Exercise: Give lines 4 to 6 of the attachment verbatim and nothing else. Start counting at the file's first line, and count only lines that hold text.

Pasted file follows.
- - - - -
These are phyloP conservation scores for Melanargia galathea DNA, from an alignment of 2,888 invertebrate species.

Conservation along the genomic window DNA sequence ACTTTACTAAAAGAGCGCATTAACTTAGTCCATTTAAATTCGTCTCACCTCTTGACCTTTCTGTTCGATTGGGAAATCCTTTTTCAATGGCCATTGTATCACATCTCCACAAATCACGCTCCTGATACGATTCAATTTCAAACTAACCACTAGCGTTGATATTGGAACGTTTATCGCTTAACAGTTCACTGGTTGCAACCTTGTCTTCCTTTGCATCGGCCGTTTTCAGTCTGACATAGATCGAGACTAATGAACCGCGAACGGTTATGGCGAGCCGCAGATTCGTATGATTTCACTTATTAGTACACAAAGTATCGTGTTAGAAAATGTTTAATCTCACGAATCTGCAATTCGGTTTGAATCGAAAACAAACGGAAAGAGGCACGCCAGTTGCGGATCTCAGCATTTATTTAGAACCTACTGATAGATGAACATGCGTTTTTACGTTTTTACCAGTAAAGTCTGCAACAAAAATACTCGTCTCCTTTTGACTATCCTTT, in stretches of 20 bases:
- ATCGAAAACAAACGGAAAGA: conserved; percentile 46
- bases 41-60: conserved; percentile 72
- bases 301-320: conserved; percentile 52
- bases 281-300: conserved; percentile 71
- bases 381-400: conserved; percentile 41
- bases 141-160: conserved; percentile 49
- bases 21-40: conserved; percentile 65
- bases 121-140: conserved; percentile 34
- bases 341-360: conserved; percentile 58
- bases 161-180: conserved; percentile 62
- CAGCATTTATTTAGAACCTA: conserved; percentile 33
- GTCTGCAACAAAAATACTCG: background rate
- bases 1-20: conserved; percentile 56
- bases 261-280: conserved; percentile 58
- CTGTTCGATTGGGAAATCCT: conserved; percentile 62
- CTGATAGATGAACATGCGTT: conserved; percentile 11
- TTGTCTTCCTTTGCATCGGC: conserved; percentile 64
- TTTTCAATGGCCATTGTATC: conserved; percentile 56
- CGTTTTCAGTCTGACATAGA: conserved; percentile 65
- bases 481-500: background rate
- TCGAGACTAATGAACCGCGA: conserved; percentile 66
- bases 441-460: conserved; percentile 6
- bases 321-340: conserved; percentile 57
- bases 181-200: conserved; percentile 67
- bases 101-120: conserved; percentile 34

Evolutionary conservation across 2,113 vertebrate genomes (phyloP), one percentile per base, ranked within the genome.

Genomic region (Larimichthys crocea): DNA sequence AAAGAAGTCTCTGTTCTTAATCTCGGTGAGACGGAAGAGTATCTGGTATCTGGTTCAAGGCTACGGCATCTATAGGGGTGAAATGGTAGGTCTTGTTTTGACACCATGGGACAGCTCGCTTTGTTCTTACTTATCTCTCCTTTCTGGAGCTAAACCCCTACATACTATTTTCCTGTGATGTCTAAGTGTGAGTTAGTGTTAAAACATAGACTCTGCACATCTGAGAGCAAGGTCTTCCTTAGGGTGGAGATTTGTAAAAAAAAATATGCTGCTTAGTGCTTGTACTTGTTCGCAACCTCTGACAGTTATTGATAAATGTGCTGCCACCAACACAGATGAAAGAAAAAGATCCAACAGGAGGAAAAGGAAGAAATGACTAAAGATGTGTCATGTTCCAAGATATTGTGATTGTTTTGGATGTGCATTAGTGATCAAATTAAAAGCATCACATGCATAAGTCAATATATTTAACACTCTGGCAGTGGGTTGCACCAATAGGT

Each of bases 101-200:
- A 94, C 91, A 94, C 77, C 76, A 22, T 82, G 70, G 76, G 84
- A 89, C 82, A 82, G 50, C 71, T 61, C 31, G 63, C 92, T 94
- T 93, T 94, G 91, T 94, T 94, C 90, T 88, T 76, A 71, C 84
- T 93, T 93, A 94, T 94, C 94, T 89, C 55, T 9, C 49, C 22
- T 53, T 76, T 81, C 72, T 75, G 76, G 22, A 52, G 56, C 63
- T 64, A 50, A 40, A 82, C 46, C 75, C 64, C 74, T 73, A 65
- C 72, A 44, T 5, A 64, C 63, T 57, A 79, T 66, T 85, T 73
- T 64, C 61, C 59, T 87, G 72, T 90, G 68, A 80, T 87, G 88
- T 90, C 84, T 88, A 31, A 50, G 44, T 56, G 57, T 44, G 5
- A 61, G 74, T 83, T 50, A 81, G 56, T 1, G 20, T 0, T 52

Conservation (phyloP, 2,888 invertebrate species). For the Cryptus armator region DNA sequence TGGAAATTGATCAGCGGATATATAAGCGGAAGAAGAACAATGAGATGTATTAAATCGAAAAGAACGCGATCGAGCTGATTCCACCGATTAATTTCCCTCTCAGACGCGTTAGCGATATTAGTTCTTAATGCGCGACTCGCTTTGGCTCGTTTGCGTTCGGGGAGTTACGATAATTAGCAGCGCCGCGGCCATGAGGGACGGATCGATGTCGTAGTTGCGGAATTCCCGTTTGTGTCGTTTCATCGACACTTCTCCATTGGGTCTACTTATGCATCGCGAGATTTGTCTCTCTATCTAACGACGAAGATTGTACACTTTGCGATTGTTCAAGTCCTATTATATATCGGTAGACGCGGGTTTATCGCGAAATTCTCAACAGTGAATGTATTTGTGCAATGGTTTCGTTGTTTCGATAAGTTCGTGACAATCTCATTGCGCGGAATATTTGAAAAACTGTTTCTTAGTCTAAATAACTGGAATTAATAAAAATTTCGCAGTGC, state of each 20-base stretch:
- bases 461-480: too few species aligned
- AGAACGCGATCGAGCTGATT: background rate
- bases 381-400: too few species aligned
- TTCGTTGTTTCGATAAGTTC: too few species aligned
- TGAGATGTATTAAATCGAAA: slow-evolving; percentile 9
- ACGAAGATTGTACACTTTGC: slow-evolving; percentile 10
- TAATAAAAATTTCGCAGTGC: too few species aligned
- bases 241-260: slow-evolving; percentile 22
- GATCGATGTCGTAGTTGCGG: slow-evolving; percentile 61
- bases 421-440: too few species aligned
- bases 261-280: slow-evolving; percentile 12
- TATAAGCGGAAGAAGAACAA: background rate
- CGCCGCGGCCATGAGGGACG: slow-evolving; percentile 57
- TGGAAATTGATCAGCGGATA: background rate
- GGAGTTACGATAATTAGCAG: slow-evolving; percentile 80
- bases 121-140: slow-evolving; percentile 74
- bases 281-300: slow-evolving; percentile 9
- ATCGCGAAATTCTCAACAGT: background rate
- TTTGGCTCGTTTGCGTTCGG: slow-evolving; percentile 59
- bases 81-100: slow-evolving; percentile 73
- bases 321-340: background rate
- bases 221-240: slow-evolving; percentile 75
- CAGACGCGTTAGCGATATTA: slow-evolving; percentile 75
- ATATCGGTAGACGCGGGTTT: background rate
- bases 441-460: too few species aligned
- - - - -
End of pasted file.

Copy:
- bases 41-60: conserved; percentile 72
- bases 301-320: conserved; percentile 52
- bases 281-300: conserved; percentile 71